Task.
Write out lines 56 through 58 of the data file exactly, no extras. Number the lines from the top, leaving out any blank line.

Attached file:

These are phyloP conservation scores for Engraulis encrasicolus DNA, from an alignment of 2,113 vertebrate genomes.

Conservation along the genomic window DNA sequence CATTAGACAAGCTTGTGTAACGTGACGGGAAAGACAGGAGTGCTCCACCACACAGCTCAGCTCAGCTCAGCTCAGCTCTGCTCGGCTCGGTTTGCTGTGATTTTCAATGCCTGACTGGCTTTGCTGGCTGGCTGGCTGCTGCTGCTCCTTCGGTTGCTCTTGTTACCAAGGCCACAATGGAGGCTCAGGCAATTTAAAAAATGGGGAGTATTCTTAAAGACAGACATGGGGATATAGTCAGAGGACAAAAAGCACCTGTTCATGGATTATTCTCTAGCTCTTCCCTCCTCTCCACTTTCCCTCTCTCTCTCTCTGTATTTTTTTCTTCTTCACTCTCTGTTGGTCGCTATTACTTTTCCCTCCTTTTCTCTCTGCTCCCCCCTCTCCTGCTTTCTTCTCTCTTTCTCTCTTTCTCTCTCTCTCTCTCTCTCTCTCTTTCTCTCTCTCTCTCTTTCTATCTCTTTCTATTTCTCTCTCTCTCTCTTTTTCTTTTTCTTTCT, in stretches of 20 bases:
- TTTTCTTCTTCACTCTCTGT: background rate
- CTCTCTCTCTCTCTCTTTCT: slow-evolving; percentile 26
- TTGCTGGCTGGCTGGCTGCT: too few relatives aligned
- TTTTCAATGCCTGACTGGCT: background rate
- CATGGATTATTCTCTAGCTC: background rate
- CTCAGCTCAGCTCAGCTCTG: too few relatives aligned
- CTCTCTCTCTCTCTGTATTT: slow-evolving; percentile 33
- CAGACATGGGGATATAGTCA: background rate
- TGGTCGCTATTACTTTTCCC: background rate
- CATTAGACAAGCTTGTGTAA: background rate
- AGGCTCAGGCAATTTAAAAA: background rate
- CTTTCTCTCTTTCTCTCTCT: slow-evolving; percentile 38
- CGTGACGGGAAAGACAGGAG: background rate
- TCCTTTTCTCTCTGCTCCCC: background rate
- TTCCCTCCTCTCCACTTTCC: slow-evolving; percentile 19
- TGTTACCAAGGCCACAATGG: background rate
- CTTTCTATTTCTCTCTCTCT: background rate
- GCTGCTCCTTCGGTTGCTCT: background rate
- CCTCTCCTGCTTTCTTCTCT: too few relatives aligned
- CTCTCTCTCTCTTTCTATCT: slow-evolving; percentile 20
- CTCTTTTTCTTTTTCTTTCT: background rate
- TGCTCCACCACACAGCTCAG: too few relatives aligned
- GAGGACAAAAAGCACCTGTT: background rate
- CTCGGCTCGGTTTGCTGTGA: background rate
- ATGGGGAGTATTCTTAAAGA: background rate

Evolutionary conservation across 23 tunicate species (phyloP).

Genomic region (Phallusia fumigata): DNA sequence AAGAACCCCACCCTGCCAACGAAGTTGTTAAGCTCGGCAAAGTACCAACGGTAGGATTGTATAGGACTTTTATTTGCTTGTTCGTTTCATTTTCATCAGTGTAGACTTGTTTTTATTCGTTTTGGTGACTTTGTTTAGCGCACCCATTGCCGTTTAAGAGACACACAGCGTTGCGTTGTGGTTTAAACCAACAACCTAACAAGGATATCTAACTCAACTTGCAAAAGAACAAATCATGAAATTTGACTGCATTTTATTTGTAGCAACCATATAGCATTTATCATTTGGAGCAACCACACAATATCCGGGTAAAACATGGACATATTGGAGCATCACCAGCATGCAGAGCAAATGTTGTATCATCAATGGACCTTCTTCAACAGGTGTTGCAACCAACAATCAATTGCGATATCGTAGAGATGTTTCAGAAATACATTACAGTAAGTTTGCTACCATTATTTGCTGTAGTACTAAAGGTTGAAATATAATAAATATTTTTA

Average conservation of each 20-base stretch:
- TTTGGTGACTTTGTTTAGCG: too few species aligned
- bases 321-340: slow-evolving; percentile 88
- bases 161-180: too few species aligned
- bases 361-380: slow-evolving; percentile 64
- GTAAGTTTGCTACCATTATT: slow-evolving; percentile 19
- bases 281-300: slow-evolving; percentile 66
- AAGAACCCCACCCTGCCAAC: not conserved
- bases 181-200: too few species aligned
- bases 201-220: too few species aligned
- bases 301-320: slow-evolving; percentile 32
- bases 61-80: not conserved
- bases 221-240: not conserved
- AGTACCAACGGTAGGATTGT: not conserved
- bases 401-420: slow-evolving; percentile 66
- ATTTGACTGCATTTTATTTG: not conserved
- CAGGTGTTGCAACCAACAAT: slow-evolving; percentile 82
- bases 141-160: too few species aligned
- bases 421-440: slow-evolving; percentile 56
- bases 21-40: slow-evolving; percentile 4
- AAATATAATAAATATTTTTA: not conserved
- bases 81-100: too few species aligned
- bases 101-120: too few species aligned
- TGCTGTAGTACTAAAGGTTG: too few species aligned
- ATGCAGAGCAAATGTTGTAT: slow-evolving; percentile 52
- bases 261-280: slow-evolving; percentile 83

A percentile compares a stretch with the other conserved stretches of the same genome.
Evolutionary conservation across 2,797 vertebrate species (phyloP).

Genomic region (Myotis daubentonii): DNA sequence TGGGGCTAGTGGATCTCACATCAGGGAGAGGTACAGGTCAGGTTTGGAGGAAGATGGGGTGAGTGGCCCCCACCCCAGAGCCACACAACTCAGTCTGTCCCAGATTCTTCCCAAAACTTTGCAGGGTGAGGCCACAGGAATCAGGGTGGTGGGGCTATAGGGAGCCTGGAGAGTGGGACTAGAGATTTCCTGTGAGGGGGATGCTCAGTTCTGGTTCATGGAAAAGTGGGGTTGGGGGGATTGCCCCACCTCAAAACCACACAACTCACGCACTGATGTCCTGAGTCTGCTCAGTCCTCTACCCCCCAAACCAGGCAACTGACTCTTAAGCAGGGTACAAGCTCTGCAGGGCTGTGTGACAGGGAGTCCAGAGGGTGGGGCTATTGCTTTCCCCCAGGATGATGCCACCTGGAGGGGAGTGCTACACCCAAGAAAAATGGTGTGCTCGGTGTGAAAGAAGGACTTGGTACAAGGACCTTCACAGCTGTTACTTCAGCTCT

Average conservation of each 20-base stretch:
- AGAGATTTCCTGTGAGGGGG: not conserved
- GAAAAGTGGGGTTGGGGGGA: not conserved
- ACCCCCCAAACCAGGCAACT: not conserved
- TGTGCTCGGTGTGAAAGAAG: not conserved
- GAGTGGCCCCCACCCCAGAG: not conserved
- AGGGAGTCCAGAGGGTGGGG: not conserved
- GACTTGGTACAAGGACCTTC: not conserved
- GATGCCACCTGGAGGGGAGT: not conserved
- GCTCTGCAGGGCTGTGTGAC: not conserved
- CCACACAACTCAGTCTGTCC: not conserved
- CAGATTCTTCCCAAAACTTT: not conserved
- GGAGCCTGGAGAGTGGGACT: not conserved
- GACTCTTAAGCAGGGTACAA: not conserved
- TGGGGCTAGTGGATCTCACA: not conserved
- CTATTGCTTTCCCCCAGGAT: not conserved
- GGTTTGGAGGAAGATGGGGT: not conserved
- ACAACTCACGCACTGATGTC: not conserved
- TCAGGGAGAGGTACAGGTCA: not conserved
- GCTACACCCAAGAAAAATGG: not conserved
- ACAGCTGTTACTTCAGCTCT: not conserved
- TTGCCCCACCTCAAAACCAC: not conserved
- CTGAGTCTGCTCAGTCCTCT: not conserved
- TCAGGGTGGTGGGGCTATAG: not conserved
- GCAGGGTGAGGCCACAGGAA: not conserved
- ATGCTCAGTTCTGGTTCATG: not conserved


A percentile compares a stretch with the other conserved stretches of the same genome.
Evolutionary conservation across 2,797 vertebrate species (phyloP).

Genomic region (Myotis daubentonii): DNA sequence TGGGGCTAGTGGATCTCACATCAGGGAGAGGTACAGGTCAGGTTTGGAGGAAGATGGGGTGAGTGGCCCCCACCCCAGAGCCACACAACTCAGTCTGTCCCAGATTCTTCCCAAAACTTTGCAGGGTGAGGCCACAGGAATCAGGGTGGTGGGGCTATAGGGAGCCTGGAGAGTGGGACTAGAGATTTCCTGTGAGGGGGATGCTCAGTTCTGGTTCATGGAAAAGTGGGGTTGGGGGGATTGCCCCACCTCAAAACCACACAACTCACGCACTGATGTCCTGAGTCTGCTCAGTCCTCTACCCCCCAAACCAGGCAACTGACTCTTAAGCAGGGTACAAGCTCTGCAGGGCTGTGTGACAGGGAGTCCAGAGGGTGGGGCTATTGCTTTCCCCCAGGATGATGCCACCTGGAGGGGAGTGCTACACCCAAGAAAAATGGTGTGCTCGGTGTGAAAGAAGGACTTGGTACAAGGACCTTCACAGCTGTTACTTCAGCTCT